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Uranium exports: bonanza or bust?

February 23rd, 2013

Note: The usual sitewide ban on discussions of nuclear power is lifted, for this post only

Queensland’s ban on uranium mining was lifted last year, and a committee is due to report soon on the conditions under which mining might be restarted. As recently as a year ago, the prospects for uranium exports looked bright, despite the Fukushima disaster. In March last year, the Bureau of Resource and Energy Economics predicted “prices close to $100 a pound between now and 2015, rising to $124 in 2016 and $141.6 in 2017, in constant 2011-12 Australian dollars.”

In reality, however, the price has fallen to $US43/pound in early 2013 and looks set to decline further. Looking ahead, the future of nuclear power looks bleaker than at any time since the industry began. That’s bad news for the global climate – cheap and safe nuclear power would be the ideal replacement for coal if it could be delivered – but there is no benefit in denying reality

It’s now clear that the “nuclear renaissance” is dead in the US. There are four plants currently under construction, behind time and over budget as usual. No more are planned, and with two plants already closing, it seems clear that nuclear power capacity is going to decline. It’s fashionable to blame cheap gas for this, but that hasn’t stopped huge growth in wind and solar, neither of which is as heavily subsidized as nuclear. It’s even more silly to blame the opponents of nuclear power, who have been both quiet and politically marginal in the US, as is evidence by the bipartisan support for nuclear loan guarantees.[1]

The situation in Europe, and of course in Japan, is even worse. Again, and despite the absence of cheap gas, the economics simply don’t stack up. George Monbiot, who famously became an advocate of nuclear power *after* Fukushima, has reluctantly concluded that “for now, the facts are against me”.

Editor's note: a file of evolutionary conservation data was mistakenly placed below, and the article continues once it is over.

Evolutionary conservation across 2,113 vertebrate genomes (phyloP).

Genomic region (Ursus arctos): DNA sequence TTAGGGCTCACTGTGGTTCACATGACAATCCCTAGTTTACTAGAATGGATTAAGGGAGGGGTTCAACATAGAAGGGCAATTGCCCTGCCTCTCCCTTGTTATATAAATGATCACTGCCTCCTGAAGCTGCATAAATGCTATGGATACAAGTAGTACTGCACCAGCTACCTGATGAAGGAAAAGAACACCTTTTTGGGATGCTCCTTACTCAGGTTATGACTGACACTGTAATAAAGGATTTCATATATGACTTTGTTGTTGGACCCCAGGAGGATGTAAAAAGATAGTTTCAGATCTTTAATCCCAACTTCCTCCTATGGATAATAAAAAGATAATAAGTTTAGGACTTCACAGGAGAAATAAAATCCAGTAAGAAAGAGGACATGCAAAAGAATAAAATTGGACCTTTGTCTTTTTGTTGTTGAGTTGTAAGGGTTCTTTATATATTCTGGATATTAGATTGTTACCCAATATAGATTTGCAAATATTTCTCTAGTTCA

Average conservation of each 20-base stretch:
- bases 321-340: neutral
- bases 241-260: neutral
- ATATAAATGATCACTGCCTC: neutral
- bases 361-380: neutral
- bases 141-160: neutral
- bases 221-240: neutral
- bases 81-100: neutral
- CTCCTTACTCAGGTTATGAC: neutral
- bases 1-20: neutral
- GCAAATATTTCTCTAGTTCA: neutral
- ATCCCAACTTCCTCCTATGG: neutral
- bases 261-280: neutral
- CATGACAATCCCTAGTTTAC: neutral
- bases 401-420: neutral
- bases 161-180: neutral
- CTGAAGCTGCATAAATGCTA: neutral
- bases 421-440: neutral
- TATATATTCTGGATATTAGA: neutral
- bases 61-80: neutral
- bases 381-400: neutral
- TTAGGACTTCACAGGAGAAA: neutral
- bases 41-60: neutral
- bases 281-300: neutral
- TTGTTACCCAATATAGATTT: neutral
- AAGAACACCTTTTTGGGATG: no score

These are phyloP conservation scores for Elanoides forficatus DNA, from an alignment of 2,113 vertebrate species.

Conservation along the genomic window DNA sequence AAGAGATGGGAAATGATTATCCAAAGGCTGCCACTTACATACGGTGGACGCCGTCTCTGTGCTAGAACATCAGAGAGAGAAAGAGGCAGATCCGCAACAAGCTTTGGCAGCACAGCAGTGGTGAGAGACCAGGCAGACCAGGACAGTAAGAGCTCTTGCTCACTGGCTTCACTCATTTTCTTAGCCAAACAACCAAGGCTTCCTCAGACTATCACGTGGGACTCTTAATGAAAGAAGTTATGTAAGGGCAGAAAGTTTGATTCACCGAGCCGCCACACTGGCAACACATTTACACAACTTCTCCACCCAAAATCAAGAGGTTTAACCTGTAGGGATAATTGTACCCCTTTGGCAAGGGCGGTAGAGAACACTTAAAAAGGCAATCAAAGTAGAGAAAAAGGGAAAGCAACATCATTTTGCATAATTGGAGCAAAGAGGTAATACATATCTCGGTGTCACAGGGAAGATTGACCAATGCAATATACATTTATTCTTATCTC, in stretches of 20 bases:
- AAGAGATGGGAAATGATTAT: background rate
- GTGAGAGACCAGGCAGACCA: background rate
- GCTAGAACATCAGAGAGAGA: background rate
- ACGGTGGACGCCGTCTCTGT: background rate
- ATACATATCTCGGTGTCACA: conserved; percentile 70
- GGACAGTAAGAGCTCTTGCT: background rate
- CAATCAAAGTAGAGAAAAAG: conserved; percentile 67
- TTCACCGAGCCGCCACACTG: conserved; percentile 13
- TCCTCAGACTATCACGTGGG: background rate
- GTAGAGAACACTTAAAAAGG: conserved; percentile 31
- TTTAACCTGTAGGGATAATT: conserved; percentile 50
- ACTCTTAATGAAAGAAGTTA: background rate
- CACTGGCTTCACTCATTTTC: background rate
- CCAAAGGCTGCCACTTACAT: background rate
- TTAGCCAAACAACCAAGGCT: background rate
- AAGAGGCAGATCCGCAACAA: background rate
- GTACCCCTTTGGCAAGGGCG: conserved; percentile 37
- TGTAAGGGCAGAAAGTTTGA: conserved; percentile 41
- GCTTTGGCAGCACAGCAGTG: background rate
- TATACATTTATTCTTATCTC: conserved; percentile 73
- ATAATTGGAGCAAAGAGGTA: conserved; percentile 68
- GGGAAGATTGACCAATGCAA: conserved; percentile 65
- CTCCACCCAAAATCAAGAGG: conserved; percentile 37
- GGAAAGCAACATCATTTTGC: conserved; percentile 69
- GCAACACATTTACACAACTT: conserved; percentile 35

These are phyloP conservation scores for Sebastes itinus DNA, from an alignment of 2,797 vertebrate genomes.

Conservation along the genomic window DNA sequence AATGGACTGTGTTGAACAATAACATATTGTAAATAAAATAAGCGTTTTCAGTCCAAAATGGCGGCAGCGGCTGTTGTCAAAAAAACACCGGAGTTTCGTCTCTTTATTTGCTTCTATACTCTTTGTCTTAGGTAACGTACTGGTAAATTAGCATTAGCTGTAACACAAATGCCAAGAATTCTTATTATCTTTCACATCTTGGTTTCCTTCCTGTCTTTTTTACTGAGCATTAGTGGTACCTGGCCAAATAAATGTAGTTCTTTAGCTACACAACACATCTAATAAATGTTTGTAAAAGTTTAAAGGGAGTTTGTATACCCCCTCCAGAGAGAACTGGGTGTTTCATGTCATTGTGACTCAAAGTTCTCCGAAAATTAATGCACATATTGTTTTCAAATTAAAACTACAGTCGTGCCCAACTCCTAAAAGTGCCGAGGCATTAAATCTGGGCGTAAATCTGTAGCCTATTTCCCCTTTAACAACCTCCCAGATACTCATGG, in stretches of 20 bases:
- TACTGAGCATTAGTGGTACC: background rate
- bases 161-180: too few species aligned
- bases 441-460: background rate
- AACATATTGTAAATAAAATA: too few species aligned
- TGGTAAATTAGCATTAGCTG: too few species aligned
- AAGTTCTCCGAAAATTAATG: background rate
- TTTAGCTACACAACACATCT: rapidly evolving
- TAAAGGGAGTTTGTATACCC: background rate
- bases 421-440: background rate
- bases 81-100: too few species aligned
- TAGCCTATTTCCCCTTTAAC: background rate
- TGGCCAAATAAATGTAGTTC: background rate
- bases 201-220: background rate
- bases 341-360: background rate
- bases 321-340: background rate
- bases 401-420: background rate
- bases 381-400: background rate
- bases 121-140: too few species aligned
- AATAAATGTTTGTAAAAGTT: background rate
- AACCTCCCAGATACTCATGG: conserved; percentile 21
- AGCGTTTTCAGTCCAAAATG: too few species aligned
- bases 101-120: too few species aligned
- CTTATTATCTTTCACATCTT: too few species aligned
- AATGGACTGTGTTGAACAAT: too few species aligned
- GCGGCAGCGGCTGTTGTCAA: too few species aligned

The great hope for the future of nuclear power is, of course, China[2]. Given its rapid growth, China is in a position to place a bet on every horse in the energy race, including nuclear. But, while its plans for renewables have been steadily upgraded, China’s nuclear plans were scaled back substantially after Fukushima.

It seems likely that, with higher safety standards, the Chinese nuclear program (until now characterized by on-time and on-budget delivery, but probably with compromised safety) will start to experience construction costs and delays comparable to those that have been the uniform experience of the developed world. If not, there is still a chance for nuclear power in the future. But the establishment of a track record of safe construction and operation in China will take at least a decade, which means that any global renaissance won’t start delivering benefits until after 2030.

Most of these negative outcomes could have been, and were, predicted on the basis of 20th century experience with nuclear power. In this context, it’s striking that rightwingers who want to excuse anti-science attitudes on their side so often point to the anti-nuclear stance of many (not all) on the left as an example of leftwing anti-science.

The opponents of nuclear power have been proved right on the big question of whether cheap, safe and clean nuclear power can be delivered in developed countries. Perhaps some were right for the wrong reasons. But on this issue, as on so many others, the clearest examples of magical (and therefore anti-scientific) thinking are found among those rightwingers who continue to insist, against all the evidence, that nuclear power represents an obvious solution to our problems, and that the only obstacle to its success is the unreasonable opposition of environmentalist.

Coming back to the original quesiont, the price of uranium boomed in the early 2000s, after supplies derived from nuclear stockpiles were exhausted. But the current decline looks set to continue for a long time. Unless new mines are profitable at prices of $40/tonne or less, they will probably be uneconomic.

fn1. Of course, news like this doesn’t help (H/T David Adamson).

fn2. BREE also mentions India and Russia. But given the long history of lax construction standards in both countries (a problem China is at least addressing), it seems unlikely that either of these countries will serve as a model, or that they can manage a rapid expansion without another disaster, perhaps not on the scale of Chernobyl or Fukushima, but enough to derail the whole process.

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